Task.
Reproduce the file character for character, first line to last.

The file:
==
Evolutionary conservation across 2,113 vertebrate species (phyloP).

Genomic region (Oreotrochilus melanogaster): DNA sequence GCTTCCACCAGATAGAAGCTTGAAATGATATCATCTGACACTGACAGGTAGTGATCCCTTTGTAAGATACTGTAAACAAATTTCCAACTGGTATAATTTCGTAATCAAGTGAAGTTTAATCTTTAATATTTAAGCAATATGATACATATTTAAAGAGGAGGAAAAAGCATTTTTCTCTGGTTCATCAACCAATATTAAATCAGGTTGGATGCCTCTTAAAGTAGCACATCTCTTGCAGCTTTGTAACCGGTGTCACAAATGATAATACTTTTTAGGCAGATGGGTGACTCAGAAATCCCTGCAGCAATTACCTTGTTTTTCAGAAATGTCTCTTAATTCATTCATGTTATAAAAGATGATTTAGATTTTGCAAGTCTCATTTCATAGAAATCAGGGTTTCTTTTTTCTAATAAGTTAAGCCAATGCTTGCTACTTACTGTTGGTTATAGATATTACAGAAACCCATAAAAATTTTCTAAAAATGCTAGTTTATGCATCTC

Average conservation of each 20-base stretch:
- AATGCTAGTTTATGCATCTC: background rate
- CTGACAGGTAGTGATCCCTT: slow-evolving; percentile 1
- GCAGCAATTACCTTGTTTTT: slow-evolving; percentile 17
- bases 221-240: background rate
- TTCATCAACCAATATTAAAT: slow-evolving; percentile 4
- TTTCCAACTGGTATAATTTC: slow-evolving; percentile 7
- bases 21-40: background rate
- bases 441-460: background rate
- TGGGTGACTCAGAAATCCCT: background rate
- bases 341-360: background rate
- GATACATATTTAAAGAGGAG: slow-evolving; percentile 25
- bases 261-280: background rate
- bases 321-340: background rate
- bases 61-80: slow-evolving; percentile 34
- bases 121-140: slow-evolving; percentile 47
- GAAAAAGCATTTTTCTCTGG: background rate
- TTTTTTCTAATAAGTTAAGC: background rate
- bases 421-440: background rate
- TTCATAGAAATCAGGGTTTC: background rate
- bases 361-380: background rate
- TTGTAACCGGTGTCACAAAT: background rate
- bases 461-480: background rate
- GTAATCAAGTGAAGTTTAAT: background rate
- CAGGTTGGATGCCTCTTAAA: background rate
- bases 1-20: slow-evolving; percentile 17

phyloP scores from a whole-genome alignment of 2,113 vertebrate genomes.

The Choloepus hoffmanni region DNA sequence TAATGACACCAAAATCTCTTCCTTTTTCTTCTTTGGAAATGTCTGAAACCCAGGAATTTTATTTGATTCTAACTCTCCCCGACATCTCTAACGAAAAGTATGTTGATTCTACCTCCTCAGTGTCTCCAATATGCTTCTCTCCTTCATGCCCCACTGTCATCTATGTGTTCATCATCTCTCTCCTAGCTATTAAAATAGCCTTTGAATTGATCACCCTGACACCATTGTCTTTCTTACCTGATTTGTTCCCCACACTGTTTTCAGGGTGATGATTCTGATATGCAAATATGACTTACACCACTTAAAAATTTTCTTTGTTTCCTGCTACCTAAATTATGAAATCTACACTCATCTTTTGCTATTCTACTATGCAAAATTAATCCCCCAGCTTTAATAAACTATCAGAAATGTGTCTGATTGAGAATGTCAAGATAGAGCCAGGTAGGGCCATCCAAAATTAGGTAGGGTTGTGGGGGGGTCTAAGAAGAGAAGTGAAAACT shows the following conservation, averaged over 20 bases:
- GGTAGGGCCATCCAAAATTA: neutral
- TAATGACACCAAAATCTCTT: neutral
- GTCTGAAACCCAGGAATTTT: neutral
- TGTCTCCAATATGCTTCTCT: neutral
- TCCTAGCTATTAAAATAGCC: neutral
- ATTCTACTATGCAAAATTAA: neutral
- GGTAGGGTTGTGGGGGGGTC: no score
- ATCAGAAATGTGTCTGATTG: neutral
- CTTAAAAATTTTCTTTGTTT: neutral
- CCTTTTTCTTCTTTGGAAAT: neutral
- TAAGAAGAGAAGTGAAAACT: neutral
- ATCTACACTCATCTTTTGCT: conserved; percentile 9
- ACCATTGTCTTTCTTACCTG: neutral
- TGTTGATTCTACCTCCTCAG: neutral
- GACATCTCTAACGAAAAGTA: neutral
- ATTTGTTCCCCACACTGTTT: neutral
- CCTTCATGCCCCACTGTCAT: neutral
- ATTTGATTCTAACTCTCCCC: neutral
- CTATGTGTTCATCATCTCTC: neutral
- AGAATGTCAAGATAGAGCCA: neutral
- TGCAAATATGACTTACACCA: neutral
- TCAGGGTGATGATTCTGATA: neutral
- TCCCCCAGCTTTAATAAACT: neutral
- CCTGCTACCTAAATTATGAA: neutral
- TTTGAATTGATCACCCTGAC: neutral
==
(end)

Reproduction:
Evolutionary conservation across 2,113 vertebrate species (phyloP).

Genomic region (Oreotrochilus melanogaster): DNA sequence GCTTCCACCAGATAGAAGCTTGAAATGATATCATCTGACACTGACAGGTAGTGATCCCTTTGTAAGATACTGTAAACAAATTTCCAACTGGTATAATTTCGTAATCAAGTGAAGTTTAATCTTTAATATTTAAGCAATATGATACATATTTAAAGAGGAGGAAAAAGCATTTTTCTCTGGTTCATCAACCAATATTAAATCAGGTTGGATGCCTCTTAAAGTAGCACATCTCTTGCAGCTTTGTAACCGGTGTCACAAATGATAATACTTTTTAGGCAGATGGGTGACTCAGAAATCCCTGCAGCAATTACCTTGTTTTTCAGAAATGTCTCTTAATTCATTCATGTTATAAAAGATGATTTAGATTTTGCAAGTCTCATTTCATAGAAATCAGGGTTTCTTTTTTCTAATAAGTTAAGCCAATGCTTGCTACTTACTGTTGGTTATAGATATTACAGAAACCCATAAAAATTTTCTAAAAATGCTAGTTTATGCATCTC

Average conservation of each 20-base stretch:
- AATGCTAGTTTATGCATCTC: background rate
- CTGACAGGTAGTGATCCCTT: slow-evolving; percentile 1
- GCAGCAATTACCTTGTTTTT: slow-evolving; percentile 17
- bases 221-240: background rate
- TTCATCAACCAATATTAAAT: slow-evolving; percentile 4
- TTTCCAACTGGTATAATTTC: slow-evolving; percentile 7
- bases 21-40: background rate
- bases 441-460: background rate
- TGGGTGACTCAGAAATCCCT: background rate
- bases 341-360: background rate
- GATACATATTTAAAGAGGAG: slow-evolving; percentile 25
- bases 261-280: background rate
- bases 321-340: background rate
- bases 61-80: slow-evolving; percentile 34
- bases 121-140: slow-evolving; percentile 47
- GAAAAAGCATTTTTCTCTGG: background rate
- TTTTTTCTAATAAGTTAAGC: background rate
- bases 421-440: background rate
- TTCATAGAAATCAGGGTTTC: background rate
- bases 361-380: background rate
- TTGTAACCGGTGTCACAAAT: background rate
- bases 461-480: background rate
- GTAATCAAGTGAAGTTTAAT: background rate
- CAGGTTGGATGCCTCTTAAA: background rate
- bases 1-20: slow-evolving; percentile 17

phyloP scores from a whole-genome alignment of 2,113 vertebrate genomes.

The Choloepus hoffmanni region DNA sequence TAATGACACCAAAATCTCTTCCTTTTTCTTCTTTGGAAATGTCTGAAACCCAGGAATTTTATTTGATTCTAACTCTCCCCGACATCTCTAACGAAAAGTATGTTGATTCTACCTCCTCAGTGTCTCCAATATGCTTCTCTCCTTCATGCCCCACTGTCATCTATGTGTTCATCATCTCTCTCCTAGCTATTAAAATAGCCTTTGAATTGATCACCCTGACACCATTGTCTTTCTTACCTGATTTGTTCCCCACACTGTTTTCAGGGTGATGATTCTGATATGCAAATATGACTTACACCACTTAAAAATTTTCTTTGTTTCCTGCTACCTAAATTATGAAATCTACACTCATCTTTTGCTATTCTACTATGCAAAATTAATCCCCCAGCTTTAATAAACTATCAGAAATGTGTCTGATTGAGAATGTCAAGATAGAGCCAGGTAGGGCCATCCAAAATTAGGTAGGGTTGTGGGGGGGTCTAAGAAGAGAAGTGAAAACT shows the following conservation, averaged over 20 bases:
- GGTAGGGCCATCCAAAATTA: neutral
- TAATGACACCAAAATCTCTT: neutral
- GTCTGAAACCCAGGAATTTT: neutral
- TGTCTCCAATATGCTTCTCT: neutral
- TCCTAGCTATTAAAATAGCC: neutral
- ATTCTACTATGCAAAATTAA: neutral
- GGTAGGGTTGTGGGGGGGTC: no score
- ATCAGAAATGTGTCTGATTG: neutral
- CTTAAAAATTTTCTTTGTTT: neutral
- CCTTTTTCTTCTTTGGAAAT: neutral
- TAAGAAGAGAAGTGAAAACT: neutral
- ATCTACACTCATCTTTTGCT: conserved; percentile 9
- ACCATTGTCTTTCTTACCTG: neutral
- TGTTGATTCTACCTCCTCAG: neutral
- GACATCTCTAACGAAAAGTA: neutral
- ATTTGTTCCCCACACTGTTT: neutral
- CCTTCATGCCCCACTGTCAT: neutral
- ATTTGATTCTAACTCTCCCC: neutral
- CTATGTGTTCATCATCTCTC: neutral
- AGAATGTCAAGATAGAGCCA: neutral
- TGCAAATATGACTTACACCA: neutral
- TCAGGGTGATGATTCTGATA: neutral
- TCCCCCAGCTTTAATAAACT: neutral
- CCTGCTACCTAAATTATGAA: neutral
- TTTGAATTGATCACCCTGAC: neutral